Similarly, the degree to which gender was a decisive factor is unclear. Women shared many beliefs with laypersons and popular practitioners and the belief that menstrual blood was healing, either directly or in the form of breast milk, was one that was shared by some male practitioners, including Forman, the 'homish apothecary' and Gerard. (116) Moreover, many men favoured female folklore during this period, Ralph Verney saying, "[women] by experience know better than any physician how to treat ... infants" and Partridge promoting female remedies through print. (117) At any rate, gender was certainly not the only influence on female beliefs. For instance, Mildmay was much more medically educated than many women would have been, which meant that she was able to relate to a larger number of practitioners, and cannot be stereotyped as holding 'female' attitudes to menstruation and menstrual blood. In addition, her education would have affected her attitudes and meant that they differed from more lower class female ones. This meant that Mildmay was often treated differently to other female healers, and men such as Richard Banister, who disliked all female healers, made an exception for Mildmay, saying, "I have known some, whose worth and wisdom might he paralleled with principal men ... as the right religious and virtuous lady, the Lady Mildmay, of Apethorpe." (118) Consequently, differences in attitudes to menstruation and menstrual blood did not follow gender divisions completely, nor were they entirely gendered.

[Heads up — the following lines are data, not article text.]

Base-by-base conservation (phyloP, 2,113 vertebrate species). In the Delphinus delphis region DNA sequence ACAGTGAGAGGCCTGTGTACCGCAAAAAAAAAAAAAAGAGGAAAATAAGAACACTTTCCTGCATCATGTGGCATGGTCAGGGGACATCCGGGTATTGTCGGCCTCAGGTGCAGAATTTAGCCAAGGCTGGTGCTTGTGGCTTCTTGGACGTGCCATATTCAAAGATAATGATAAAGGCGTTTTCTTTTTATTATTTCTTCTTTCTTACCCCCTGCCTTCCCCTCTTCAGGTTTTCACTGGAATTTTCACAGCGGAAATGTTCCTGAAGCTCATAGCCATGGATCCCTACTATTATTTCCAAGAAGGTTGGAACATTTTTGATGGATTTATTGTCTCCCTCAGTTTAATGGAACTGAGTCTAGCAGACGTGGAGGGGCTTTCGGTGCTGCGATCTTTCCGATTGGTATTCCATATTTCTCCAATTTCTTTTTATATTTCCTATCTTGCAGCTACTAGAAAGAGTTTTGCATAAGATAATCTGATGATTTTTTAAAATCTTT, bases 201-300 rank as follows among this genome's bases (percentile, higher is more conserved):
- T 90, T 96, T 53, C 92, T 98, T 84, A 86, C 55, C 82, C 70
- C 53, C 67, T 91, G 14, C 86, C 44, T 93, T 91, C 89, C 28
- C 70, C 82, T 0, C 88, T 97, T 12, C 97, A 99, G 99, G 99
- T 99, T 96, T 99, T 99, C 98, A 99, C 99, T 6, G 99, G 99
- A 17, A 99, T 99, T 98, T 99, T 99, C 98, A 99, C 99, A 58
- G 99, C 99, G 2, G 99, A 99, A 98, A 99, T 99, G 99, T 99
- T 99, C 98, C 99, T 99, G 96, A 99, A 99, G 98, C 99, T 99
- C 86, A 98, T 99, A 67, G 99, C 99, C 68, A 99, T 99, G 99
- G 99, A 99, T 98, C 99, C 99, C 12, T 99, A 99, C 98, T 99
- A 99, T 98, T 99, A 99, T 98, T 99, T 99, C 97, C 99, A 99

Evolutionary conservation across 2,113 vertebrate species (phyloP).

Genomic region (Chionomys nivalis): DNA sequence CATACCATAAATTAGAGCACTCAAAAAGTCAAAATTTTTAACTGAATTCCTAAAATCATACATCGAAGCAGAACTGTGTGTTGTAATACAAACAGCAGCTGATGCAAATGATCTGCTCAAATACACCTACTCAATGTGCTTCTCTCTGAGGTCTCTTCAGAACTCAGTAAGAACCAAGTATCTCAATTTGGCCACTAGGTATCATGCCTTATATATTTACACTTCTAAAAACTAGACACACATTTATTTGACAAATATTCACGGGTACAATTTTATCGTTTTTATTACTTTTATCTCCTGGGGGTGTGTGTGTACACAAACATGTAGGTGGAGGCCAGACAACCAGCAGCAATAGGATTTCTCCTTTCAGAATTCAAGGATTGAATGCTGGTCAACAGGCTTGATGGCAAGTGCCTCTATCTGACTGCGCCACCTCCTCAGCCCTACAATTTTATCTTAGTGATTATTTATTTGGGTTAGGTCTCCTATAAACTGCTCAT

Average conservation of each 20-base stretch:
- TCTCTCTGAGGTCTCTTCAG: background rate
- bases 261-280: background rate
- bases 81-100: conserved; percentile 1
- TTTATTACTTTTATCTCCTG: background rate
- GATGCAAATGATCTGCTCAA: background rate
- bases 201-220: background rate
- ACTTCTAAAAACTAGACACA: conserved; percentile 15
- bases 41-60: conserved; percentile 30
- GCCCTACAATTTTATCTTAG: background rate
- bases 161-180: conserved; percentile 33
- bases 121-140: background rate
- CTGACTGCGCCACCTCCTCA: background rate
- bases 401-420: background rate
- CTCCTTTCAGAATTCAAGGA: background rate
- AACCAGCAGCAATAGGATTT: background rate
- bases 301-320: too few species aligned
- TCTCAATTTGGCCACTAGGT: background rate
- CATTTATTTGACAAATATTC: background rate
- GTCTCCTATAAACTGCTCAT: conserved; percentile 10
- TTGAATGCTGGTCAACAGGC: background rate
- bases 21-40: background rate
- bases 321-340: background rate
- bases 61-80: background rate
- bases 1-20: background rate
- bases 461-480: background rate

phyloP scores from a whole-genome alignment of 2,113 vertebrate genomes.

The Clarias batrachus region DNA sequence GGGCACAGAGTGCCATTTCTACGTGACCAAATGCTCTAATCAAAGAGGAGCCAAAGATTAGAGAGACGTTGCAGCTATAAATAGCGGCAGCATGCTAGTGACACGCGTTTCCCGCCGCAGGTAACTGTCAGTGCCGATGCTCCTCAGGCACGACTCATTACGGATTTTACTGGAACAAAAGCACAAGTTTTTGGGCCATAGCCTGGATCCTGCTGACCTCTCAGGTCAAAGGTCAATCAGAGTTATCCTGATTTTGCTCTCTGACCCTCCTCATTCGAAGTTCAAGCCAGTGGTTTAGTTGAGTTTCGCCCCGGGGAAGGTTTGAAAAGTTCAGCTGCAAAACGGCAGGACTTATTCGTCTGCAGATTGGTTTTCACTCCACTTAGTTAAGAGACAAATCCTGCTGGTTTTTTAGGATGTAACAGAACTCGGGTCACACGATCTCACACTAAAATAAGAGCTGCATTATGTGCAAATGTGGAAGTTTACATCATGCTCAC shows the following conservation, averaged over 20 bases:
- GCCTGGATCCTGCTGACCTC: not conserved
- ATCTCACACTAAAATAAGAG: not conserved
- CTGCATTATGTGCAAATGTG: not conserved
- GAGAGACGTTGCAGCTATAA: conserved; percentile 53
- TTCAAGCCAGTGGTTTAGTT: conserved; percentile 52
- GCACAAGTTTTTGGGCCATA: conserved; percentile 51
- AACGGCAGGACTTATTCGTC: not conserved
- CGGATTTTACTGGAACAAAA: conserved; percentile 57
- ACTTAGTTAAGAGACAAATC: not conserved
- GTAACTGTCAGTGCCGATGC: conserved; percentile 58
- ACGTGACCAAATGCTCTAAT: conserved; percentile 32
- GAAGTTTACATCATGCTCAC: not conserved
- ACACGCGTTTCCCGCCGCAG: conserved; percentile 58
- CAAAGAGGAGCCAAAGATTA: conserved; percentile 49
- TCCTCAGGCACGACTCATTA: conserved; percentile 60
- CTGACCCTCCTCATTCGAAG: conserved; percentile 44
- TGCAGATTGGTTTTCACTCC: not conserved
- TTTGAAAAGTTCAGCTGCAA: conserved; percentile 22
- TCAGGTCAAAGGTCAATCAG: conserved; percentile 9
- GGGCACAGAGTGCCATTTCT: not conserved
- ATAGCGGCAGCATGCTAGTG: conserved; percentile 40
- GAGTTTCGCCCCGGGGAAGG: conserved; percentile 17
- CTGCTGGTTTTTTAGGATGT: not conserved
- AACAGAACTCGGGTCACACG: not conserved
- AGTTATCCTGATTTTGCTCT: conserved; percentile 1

Not only was there differences in attitudes between individuals, regardless of social groupings, but it was also possible for individuals to view menstruation and menstrual blood as both beneficial and harmful for the female body without contradiction because of concepts such as the latitude of health. Raynalde demonstrates this. For instance, he stated that too little menstruation and too much menstrual blood were dangerous for the health of the body. However, too much menstruation and too little menstrual blood was just as dangerous, whereas in moderation, both were beneficial for the health of the body. (119) Further, Raynalde believed that menstruation could be both beneficial and detrimental in pregnancy, depending on the pregnant body, since although the menstrual blood was immensely beneficial for a foetus, occasionally it could be present in larger quantities than could be consumed by the foetus. (120) Many other contemporaries demonstrate a similar ambiguity in attitudes to menstruation and menstrual blood. It was possible, then, for a range of attitudes to menstruation to be held by one single person and just as there was a latitude of health, there was a similar latitude in which menstruation and menstrual blood contributed to the health of a body, and a point beyond which both began to detract from this body's health. Once we appreciate the impact of the concept of a latitude of health on ideas about menstruation, the existence of a range of contradictory attitudes about menstruation makes much more sense.